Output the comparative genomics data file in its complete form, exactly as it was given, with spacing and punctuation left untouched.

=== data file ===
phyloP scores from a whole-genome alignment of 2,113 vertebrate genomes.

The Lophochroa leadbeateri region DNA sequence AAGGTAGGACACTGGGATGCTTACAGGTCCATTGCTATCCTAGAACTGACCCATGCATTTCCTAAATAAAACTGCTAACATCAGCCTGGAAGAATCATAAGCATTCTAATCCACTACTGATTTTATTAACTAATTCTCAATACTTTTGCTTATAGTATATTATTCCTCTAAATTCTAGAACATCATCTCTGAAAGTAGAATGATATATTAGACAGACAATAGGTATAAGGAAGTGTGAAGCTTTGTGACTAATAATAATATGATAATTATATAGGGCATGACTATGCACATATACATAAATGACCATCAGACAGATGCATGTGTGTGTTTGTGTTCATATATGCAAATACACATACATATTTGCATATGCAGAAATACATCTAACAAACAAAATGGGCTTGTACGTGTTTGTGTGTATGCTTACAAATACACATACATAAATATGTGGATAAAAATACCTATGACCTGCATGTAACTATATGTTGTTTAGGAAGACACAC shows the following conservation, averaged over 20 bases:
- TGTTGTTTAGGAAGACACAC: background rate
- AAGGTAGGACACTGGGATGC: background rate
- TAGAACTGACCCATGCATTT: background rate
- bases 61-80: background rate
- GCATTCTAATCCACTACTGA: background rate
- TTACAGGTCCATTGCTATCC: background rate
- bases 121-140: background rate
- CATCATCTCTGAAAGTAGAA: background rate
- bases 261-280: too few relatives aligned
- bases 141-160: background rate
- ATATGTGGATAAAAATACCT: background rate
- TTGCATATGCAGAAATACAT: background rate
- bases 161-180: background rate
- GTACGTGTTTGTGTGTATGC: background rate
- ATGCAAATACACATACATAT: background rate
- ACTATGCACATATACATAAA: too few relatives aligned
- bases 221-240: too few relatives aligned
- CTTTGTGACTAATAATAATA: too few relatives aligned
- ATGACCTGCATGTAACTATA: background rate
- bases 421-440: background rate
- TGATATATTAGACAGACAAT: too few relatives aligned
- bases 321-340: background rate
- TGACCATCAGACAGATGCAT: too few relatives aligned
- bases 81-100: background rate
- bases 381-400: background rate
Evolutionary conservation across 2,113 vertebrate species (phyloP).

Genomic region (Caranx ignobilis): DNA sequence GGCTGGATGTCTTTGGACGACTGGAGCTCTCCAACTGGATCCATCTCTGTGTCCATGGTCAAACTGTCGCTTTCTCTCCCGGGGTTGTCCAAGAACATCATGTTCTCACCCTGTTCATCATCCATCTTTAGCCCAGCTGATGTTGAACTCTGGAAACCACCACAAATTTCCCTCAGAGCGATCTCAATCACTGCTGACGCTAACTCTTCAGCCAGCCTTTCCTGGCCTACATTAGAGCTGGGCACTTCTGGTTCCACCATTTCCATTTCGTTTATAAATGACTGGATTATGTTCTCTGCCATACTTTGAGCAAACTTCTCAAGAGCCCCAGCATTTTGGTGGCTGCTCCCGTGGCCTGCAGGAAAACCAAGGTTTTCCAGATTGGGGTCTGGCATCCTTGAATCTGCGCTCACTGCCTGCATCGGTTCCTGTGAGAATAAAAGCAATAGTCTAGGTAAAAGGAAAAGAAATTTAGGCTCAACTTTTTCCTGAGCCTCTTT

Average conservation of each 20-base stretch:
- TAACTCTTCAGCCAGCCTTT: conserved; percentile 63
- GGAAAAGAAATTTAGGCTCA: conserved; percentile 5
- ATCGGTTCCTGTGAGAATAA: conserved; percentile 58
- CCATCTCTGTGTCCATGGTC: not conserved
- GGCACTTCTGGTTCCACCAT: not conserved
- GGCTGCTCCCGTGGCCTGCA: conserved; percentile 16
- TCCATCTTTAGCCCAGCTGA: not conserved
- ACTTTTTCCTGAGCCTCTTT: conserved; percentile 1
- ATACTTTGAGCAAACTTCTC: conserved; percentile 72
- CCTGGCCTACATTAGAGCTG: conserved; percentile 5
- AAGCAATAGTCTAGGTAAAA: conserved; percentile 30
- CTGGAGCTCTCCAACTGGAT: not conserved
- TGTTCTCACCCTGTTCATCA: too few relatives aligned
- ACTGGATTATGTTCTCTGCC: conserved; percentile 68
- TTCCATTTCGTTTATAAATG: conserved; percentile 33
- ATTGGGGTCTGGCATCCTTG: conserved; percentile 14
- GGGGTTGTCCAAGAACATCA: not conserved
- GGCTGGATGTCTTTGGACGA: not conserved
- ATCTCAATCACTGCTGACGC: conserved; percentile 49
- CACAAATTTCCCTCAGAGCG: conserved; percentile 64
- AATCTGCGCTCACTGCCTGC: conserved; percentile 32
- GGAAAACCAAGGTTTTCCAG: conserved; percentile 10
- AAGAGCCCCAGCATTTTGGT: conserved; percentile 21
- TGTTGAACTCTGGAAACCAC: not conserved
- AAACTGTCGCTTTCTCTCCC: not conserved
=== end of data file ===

phyloP scores from a whole-genome alignment of 2,113 vertebrate genomes.

The Lophochroa leadbeateri region DNA sequence AAGGTAGGACACTGGGATGCTTACAGGTCCATTGCTATCCTAGAACTGACCCATGCATTTCCTAAATAAAACTGCTAACATCAGCCTGGAAGAATCATAAGCATTCTAATCCACTACTGATTTTATTAACTAATTCTCAATACTTTTGCTTATAGTATATTATTCCTCTAAATTCTAGAACATCATCTCTGAAAGTAGAATGATATATTAGACAGACAATAGGTATAAGGAAGTGTGAAGCTTTGTGACTAATAATAATATGATAATTATATAGGGCATGACTATGCACATATACATAAATGACCATCAGACAGATGCATGTGTGTGTTTGTGTTCATATATGCAAATACACATACATATTTGCATATGCAGAAATACATCTAACAAACAAAATGGGCTTGTACGTGTTTGTGTGTATGCTTACAAATACACATACATAAATATGTGGATAAAAATACCTATGACCTGCATGTAACTATATGTTGTTTAGGAAGACACAC shows the following conservation, averaged over 20 bases:
- TGTTGTTTAGGAAGACACAC: background rate
- AAGGTAGGACACTGGGATGC: background rate
- TAGAACTGACCCATGCATTT: background rate
- bases 61-80: background rate
- GCATTCTAATCCACTACTGA: background rate
- TTACAGGTCCATTGCTATCC: background rate
- bases 121-140: background rate
- CATCATCTCTGAAAGTAGAA: background rate
- bases 261-280: too few relatives aligned
- bases 141-160: background rate
- ATATGTGGATAAAAATACCT: background rate
- TTGCATATGCAGAAATACAT: background rate
- bases 161-180: background rate
- GTACGTGTTTGTGTGTATGC: background rate
- ATGCAAATACACATACATAT: background rate
- ACTATGCACATATACATAAA: too few relatives aligned
- bases 221-240: too few relatives aligned
- CTTTGTGACTAATAATAATA: too few relatives aligned
- ATGACCTGCATGTAACTATA: background rate
- bases 421-440: background rate
- TGATATATTAGACAGACAAT: too few relatives aligned
- bases 321-340: background rate
- TGACCATCAGACAGATGCAT: too few relatives aligned
- bases 81-100: background rate
- bases 381-400: background rate
Evolutionary conservation across 2,113 vertebrate species (phyloP).

Genomic region (Caranx ignobilis): DNA sequence GGCTGGATGTCTTTGGACGACTGGAGCTCTCCAACTGGATCCATCTCTGTGTCCATGGTCAAACTGTCGCTTTCTCTCCCGGGGTTGTCCAAGAACATCATGTTCTCACCCTGTTCATCATCCATCTTTAGCCCAGCTGATGTTGAACTCTGGAAACCACCACAAATTTCCCTCAGAGCGATCTCAATCACTGCTGACGCTAACTCTTCAGCCAGCCTTTCCTGGCCTACATTAGAGCTGGGCACTTCTGGTTCCACCATTTCCATTTCGTTTATAAATGACTGGATTATGTTCTCTGCCATACTTTGAGCAAACTTCTCAAGAGCCCCAGCATTTTGGTGGCTGCTCCCGTGGCCTGCAGGAAAACCAAGGTTTTCCAGATTGGGGTCTGGCATCCTTGAATCTGCGCTCACTGCCTGCATCGGTTCCTGTGAGAATAAAAGCAATAGTCTAGGTAAAAGGAAAAGAAATTTAGGCTCAACTTTTTCCTGAGCCTCTTT

Average conservation of each 20-base stretch:
- TAACTCTTCAGCCAGCCTTT: conserved; percentile 63
- GGAAAAGAAATTTAGGCTCA: conserved; percentile 5
- ATCGGTTCCTGTGAGAATAA: conserved; percentile 58
- CCATCTCTGTGTCCATGGTC: not conserved
- GGCACTTCTGGTTCCACCAT: not conserved
- GGCTGCTCCCGTGGCCTGCA: conserved; percentile 16
- TCCATCTTTAGCCCAGCTGA: not conserved
- ACTTTTTCCTGAGCCTCTTT: conserved; percentile 1
- ATACTTTGAGCAAACTTCTC: conserved; percentile 72
- CCTGGCCTACATTAGAGCTG: conserved; percentile 5
- AAGCAATAGTCTAGGTAAAA: conserved; percentile 30
- CTGGAGCTCTCCAACTGGAT: not conserved
- TGTTCTCACCCTGTTCATCA: too few relatives aligned
- ACTGGATTATGTTCTCTGCC: conserved; percentile 68
- TTCCATTTCGTTTATAAATG: conserved; percentile 33
- ATTGGGGTCTGGCATCCTTG: conserved; percentile 14
- GGGGTTGTCCAAGAACATCA: not conserved
- GGCTGGATGTCTTTGGACGA: not conserved
- ATCTCAATCACTGCTGACGC: conserved; percentile 49
- CACAAATTTCCCTCAGAGCG: conserved; percentile 64
- AATCTGCGCTCACTGCCTGC: conserved; percentile 32
- GGAAAACCAAGGTTTTCCAG: conserved; percentile 10
- AAGAGCCCCAGCATTTTGGT: conserved; percentile 21
- TGTTGAACTCTGGAAACCAC: not conserved
- AAACTGTCGCTTTCTCTCCC: not conserved